Hubble-V, a glowing gas cloud in Barnard’s Galaxy

Hubble-V, a glowing gas cloud in Barnard’s Galaxy

Image Credit: C. R. O’Dell (Vanderbilt) et al., L. Bianchi (JHU) et al., Hubble Heritage Team (STScI/AURA), NASA and ESA

Hubble-V is a glowing gas cloud of about 200 light-years across within Barnard’s Galaxy (NGC 6822), which is located some 1.6 million light-years away in the constellation of Sagittarius.

This small, irregular host galaxy is one of the Milky Way’s closest neighbors and is considered prototypical of the earliest fragmentary galaxies that inhabited the early Universe. So, this intense star-forming region within it is giving astronomers more insight into the fierce birth of stars as it may have more commonly happened in the early Universe.

A faint tail of nebulosity trailing off the top of the image sits opposite a dense cluster of bright stars nestled in the bottom of the irregularly shaped nebula. This cluster consists of dozens of youthful 4-million-year-old, ultra-hot stars, each with a mass of some 20 solar masses and each glowing 100,000 times brighter than our Sun.

The hot, massive stars emit large amounts of radiation, which sculpted and illuminated the gas cloud in which the stars were born. The cloud is actually composed of several “bubbles” of gas blown by the hefty stars. The hot radiation also energizes the gas, making it glow.

These massive stars also lose a significant quantity of mass by stellar winds that travel at supersonic speeds of more than 10 million kilometers an hour. These winds, crashing in the surrounding gas cloud and compressing it, are triggering new star formation of lower-mass stars.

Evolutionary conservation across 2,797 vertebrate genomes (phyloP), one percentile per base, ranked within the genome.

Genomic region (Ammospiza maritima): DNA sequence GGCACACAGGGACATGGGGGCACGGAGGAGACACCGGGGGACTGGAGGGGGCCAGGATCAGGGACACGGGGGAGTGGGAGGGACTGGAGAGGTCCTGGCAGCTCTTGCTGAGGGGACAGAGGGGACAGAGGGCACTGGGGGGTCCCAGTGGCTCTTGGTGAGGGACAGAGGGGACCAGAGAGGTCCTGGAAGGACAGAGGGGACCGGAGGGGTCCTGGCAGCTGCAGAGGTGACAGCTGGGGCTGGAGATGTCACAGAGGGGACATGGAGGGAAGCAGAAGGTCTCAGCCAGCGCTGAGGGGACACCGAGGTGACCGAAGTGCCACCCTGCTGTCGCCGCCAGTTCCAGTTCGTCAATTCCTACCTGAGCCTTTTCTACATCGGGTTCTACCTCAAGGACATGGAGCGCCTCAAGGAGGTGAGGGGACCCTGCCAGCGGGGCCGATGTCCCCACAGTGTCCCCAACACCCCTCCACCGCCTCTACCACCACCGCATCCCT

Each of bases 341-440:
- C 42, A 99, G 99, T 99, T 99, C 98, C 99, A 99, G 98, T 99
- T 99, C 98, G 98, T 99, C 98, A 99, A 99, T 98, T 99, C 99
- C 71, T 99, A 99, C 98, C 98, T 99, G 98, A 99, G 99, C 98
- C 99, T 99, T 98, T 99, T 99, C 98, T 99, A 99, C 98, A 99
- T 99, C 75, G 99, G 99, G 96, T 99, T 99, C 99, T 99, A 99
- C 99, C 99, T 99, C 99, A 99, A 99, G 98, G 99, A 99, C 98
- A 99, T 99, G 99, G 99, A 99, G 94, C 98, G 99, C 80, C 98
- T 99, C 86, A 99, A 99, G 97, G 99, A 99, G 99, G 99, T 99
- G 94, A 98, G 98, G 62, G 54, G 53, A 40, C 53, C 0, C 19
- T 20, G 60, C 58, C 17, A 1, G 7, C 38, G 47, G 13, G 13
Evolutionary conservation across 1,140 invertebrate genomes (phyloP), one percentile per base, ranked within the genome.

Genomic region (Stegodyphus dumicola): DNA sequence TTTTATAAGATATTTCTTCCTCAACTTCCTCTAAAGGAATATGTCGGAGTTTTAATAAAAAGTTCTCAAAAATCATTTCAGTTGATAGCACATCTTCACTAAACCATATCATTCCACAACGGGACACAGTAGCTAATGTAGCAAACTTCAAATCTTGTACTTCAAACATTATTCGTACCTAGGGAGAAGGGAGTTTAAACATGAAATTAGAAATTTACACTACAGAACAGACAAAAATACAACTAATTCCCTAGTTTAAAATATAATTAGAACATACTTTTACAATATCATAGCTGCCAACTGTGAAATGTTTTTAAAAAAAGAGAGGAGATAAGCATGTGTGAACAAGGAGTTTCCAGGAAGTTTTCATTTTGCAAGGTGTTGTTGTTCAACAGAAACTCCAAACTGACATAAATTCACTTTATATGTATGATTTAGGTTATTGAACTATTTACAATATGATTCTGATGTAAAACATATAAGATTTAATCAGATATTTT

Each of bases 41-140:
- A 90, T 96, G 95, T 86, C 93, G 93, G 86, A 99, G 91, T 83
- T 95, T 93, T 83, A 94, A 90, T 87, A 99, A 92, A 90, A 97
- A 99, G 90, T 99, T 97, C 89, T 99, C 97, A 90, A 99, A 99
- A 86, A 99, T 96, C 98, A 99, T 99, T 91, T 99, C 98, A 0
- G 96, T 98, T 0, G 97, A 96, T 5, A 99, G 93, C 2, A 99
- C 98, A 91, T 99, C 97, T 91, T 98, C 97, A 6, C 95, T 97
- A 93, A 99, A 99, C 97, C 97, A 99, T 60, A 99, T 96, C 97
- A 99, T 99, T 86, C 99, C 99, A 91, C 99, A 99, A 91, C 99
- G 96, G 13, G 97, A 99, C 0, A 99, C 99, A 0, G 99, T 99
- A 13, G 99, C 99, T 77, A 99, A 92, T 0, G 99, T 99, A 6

Massive stars are very important because – unlike most stars, including the Sun – these stars reach high enough temperatures in their interiors to transform through nuclear fusion great quantities of primordial elements, such as hydrogen and helium, into heavier elements. Therefore, they are responsible for producing all the existing oxygen, carbon, nitrogen, silicon, and calcium (very familiar, life-sustaining elements).

A very massive star completes its life cycle some 1000 times faster than a Sun-like star, in about 10 million years. When it reaches the end of its life, it releases most of its processed material back into space by exploding as a supernova or by forming a planetary nebula.

The image data were taken with Hubble’s Wide Field Planetary Camera 2 by C. Robert O’Dell of Vanderbilt University and collaborators, and Luciana Bianchi of Johns Hopkins University and Osservatorio Astronomico, Torinese, Italy, and collaborators. The color image was produced by The Hubble Heritage Team (STScI).

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